Chinese became more trusting of the government several months into the pandemic, according to a survey conducted by researchers from China, Canada and Sweden.
Nearly 20,000 people were polled across 31 provinces or administrative regions in mainland China from April 22 to 28 last year.
The survey was conducted weeks after the city of Wuhan in Hubei – where the first cases of the coronavirus were reported – emerged from a strict and unprecedented lockdown that lasted more than two months.
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Some 49.2 per cent of respondents said they trusted the national government more since the outbreak, while just 3.3 per cent trusted the government less.
For 47.6 per cent, the trust level remained the same.
But the survey also found that there was less trust in the lower levels of government.
“The authors find that Chinese citizens have an overall high level of satisfaction, but that this satisfaction drops with each lower level of government,” the researchers said in a peer-reviewed paper published in the Journal of Contemporary China.
They found 30 per cent of respondents said they had more trust in the local government, while 63 per cent said their trust level was the same, and 6.3 per cent had less trust.
Beijing has faced heavy international criticism for its early handling of the outbreak, including over the death of whistle-blower doctor Li Wenliang from Covid-19 in February last year, after he tried to sound the alarm about the new virus but was silenced by the authorities.
However, the survey results suggest that months later, the authorities were being seen more favourably within mainland China, where Covid-19 has now been largely brought under control.
Led by Cary Wu, assistant professor of sociology at York University in Canada, and funded by the Canadian Institutes of Health Research, the researchers recruited more than 600 students from 53 universities in China to conduct anonymous online interviews.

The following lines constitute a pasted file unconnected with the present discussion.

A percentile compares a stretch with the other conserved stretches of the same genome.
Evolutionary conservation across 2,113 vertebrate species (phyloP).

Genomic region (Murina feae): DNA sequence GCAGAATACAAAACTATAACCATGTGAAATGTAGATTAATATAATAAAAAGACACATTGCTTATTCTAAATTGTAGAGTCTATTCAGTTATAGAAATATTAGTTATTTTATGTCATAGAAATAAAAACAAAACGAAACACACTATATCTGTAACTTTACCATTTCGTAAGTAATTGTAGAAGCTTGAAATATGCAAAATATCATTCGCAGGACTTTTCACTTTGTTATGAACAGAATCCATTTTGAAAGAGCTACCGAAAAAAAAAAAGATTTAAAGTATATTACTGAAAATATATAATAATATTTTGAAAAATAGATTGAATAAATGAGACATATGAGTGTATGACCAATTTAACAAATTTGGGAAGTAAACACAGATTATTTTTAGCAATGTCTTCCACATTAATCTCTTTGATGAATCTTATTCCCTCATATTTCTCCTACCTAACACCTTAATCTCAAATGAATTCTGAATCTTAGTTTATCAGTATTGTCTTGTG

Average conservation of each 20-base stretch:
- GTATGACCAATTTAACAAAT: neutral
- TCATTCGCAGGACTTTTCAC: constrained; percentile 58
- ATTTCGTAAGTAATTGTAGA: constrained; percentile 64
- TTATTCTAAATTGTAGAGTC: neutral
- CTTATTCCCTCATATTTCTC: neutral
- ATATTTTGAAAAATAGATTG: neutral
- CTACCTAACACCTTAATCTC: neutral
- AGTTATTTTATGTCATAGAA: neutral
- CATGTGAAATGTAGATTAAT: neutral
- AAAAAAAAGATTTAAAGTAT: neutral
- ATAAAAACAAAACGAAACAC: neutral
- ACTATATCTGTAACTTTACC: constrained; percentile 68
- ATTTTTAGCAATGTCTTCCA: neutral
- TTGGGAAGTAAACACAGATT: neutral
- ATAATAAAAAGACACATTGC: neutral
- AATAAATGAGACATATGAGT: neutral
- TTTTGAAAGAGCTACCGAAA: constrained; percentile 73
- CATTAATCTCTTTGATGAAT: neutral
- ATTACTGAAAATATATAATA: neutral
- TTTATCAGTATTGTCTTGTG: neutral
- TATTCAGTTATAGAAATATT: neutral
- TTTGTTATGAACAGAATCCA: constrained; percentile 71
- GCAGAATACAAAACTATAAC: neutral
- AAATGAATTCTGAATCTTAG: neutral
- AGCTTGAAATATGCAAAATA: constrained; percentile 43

In Wuhan, 52.8 per cent of respondents said they trusted the national government more than they did before the pandemic, and only 3.5 per cent trusted it less. But 8.9 per cent of respondents in the city were less trusting of the local government.
“Overall, we see a negative association between Covid-19 cases and trust/citizen satisfaction. But in Wuhan/Hubei, respondents were highly satisfied with government performance, especially when they compared the Covid-19 situations in other countries,” Wu said, in a written reply to the South China Morning Post.
The average score for satisfaction with the government at various levels was 3.8 or higher on a scale of 1 to 5, the paper said.
Respondents were asked about satisfaction with information dissemination during the pandemic and the delivery of essentials to people’s homes when they were unable to leave during lockdowns.
For information dissemination, 89 per cent said they were satisfied with the national government, but that dropped to 77 per cent for the provincial authorities, 74 per cent for city governments, 70 per cent at the county level, and 67 per cent for community or village authorities.
That pattern was also seen for delivery of essentials, with 81 per cent satisfied with the national government but only 58 per cent satisfied with their community or village authorities.
Age and education also affected the level of satisfaction, with lower levels of satisfaction recorded among those who were highly educated to degree level and aged below 30, according to the survey.
The researchers also looked at how factors such as state propaganda, Communist Party membership and the Confucius culture that puts national and collective interests above those of individuals affected the survey results. They found that party members or people who got most of their information from state media were more satisfied with the government, as were those who believed in collectivism.
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